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By Warren Scheer
Now the VOA Special English program Words and Their Stories.
Today, we tell about American expressions using the word "Dutch". Many of the "Dutch" expressions heard in American English were first used in England in the seventeenth century. That was a time of fierce neighbor competition between England and the Netherlands. At that time, the British used "Dutch" as a word for something bad, or false, or mistaken.
A Dutch agreement was one made between men who had drunk too much alcohol. Dutch courage was the false courage produced by their facts of drinking alcohol. And Dutch leave was what a solider took when he left his base without permission.
Some of these old expressions are still used today with a little different meaning. Dutch treat is one example. Long ago, a Dutch treat was a dinner at which the invited guests were expected to pay for their own share of the food and drink. Now, Dutch treat means that when friends go out to have fun, each person pays his own share.
Another common expression heard a few years ago was "In Dutch". If someone said to you, you were in Dutch. They were telling you that you were in trouble. An important person, a parent or teacher perhaps, was angry with you.
Some of the Dutch expressions heard in American English have nothing to do with the Dutch people at all. In the seventeen hundreds, Germans who moved to the United States often were called Dutch. This happened because of mistakes in understanding and saying the word "Ditch", the German word for German. Families of these German people still live in the eastern United States, many in the state of Pennsylvania. They are known as the Pennsylvania Dutch.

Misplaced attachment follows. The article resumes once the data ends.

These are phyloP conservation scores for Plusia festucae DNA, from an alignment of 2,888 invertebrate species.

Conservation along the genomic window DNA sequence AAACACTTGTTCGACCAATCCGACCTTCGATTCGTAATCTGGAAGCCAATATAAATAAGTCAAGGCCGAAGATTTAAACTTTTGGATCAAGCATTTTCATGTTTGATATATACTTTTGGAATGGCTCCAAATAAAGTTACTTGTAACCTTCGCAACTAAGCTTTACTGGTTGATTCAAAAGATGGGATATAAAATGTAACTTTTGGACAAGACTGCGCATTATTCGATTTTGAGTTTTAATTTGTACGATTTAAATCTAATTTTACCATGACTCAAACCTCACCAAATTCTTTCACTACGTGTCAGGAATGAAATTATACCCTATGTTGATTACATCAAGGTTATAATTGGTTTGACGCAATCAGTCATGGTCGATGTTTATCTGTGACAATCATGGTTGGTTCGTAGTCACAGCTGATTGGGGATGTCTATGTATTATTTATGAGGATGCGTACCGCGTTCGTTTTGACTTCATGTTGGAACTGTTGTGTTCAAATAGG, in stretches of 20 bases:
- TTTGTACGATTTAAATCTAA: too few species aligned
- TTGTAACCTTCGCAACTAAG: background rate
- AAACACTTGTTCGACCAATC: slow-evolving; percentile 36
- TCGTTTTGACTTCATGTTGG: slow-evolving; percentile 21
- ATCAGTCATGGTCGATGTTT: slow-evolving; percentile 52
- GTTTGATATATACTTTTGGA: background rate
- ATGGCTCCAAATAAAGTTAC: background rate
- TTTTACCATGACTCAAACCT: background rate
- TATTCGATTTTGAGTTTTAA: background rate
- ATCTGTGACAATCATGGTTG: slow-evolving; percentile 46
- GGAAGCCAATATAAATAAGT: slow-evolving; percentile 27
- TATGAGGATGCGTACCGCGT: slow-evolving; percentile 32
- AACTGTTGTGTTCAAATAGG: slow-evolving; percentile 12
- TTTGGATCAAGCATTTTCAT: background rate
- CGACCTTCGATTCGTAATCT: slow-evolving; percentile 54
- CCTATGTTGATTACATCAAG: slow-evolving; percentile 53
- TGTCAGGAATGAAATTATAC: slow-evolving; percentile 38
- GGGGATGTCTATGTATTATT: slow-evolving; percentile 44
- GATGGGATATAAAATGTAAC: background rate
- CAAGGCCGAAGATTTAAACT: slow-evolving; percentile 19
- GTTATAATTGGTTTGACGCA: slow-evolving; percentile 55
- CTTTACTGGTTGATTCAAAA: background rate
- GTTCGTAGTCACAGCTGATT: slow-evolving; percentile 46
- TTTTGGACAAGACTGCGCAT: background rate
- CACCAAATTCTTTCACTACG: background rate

During the American Civil War, supporters of the northern side in the central state of Missouri were called Dutch, because many of them were German settlers. In California, during the Gold Rush, the term Dutch was used to describe Germans, Swedes, and Norwegians as well as people from the Netherlands.
President Theodore Roosevelt once noted that anything foreign and non-English was called Dutch. One expression still in use to talk to someone like a Dutch uncle did come from the Dutch. For Dutch were known from the firm way they raise their children. So if someone speaks to you like a Dutch uncle, he is speaking in a very severe way. And you should listen to him carefully.
You have been listening VOA Special English program -- Words and Their Stories. This is Warren Scheer.